Thread: Barrow of the Forgotten King
Sunday, 25th November, 2007, 06:30 PM #1
Lama (Lvl 13)
Barrow of the Forgotten King
Barrow of the Forgotten King
Written by Ed Stark
Published by Wizards of the Coast
64 black and white pages
Barrow of the Forgotten King is an adventure for 2nd level characters. It’s designed to be either stand alone or the first in a trilogy of adventures. It’s also one of the first full fledged adventures to fully utilize the tactical encounter methodology. It even provides a few recommended spots for players to advance levels so those 2nd level players should be about 4th level by the time the big bad comes around.
So let’s hit the negative aspects first.
• It doesn’t go anywhere as a solo module. It definitely relies on the other parts to continue unless the GM is going to whip up some stuff to cap it off.
• It suffers bad editing. Now most of it’s not game effecting and most of it is minor but when I can spot it, it’s bad. I’m a casual reader and having stuff pop out to me is a real bad sign. Still, it’s a RPG product and I really don’t expect any better.
• It’s expensive. This is debatable but a black and white 64 page softcover book at $19.95? I believe WoTC is doing some preview books with full color and perfect bound spines for the same price at a larger page count.
• It starts in a village. I’ve heard that one of the ‘selling’ points of 4e is that it’s going to be a ‘Points of Light’ setting. Why bother when they never left such a default assumption of powerful heroes wandering the earth in search of villages with problems to solve?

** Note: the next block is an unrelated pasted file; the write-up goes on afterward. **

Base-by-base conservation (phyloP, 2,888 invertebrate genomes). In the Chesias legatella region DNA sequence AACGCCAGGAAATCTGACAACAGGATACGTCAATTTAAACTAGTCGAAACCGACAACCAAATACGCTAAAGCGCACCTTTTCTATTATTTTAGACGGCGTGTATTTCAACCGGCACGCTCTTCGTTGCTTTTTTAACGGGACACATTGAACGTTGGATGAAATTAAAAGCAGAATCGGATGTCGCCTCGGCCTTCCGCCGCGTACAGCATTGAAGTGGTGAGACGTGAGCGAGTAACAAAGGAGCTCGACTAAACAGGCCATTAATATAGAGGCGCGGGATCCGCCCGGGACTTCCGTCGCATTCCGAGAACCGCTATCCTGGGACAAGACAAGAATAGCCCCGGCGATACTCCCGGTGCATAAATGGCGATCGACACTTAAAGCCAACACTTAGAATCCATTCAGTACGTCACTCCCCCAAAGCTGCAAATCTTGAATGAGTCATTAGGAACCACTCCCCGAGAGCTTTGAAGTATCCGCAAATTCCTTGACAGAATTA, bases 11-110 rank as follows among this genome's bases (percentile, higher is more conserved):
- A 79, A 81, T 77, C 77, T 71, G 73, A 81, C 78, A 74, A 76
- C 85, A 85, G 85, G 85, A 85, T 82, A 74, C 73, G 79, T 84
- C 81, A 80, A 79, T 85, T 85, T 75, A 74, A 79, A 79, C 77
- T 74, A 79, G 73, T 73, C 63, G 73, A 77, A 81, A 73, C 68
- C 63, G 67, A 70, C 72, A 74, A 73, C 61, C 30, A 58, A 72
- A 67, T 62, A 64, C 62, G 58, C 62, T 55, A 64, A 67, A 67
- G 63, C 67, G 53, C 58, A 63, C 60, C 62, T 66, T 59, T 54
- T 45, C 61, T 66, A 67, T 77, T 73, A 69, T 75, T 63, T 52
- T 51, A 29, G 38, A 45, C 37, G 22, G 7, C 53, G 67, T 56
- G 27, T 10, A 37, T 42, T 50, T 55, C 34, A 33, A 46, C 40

• Default assumption of the player’s alignment and methodology. “No experience should be awarded for destroying either of the archons.” Thing like that don’t need to be in an adventure that a GM may adopt for an evil campaign.
• Needless advertising for the D&D minis. “The combat encounters in this adventure are designed for use with D&D miniatures.” Really? Where’s the check list of the miniatures I’ll need? Not included? Guess what? IT’s not designed for it then.
• Uses lots of non-core monsters without specific references to where they come from.
• Very linear. Almost a rail road.
The whole tactical encounter methodology I’m a little unsure of. It takes up a lot of space. It doesn’t provide full scale encounter maps. It requires a lot of page flipping.
On the other hand, it provides some good details and ideas about what the situation is, what the enemy is capable of and what can go down.
Great for starter GMs, great for groups that love lots of tactical combat, bad for GMs who hate flipping through the books or are of a more cinematic mind where the whole attacks of opportunity thing aren’t really necessary.
Okay, but what about the positive aspects?
• Avoids the typical goblin, dire rat, kobold monsters that plague low level adventures.
• Puzzle that isn’t just a trap check for the rogue. It’s got all sorts of nifty little bits for those who miss the old days of getting involved with the game by tapping on walls, looking around for clues, etc…
• It has a legacy weapon. Now these aren’t for everyone. These are items that gain power as the player advances but have some conditions that have to be met and have some drawbacks.
• It’s open enough that the GM can do a lot of things with the ending instead of just relying on the next adventure.
It’s not the worst adventure I’ve seen and it’s very serviceable. A couple of reads should provide any GM with enough information to know what’s going on and how to adopt it for best use.
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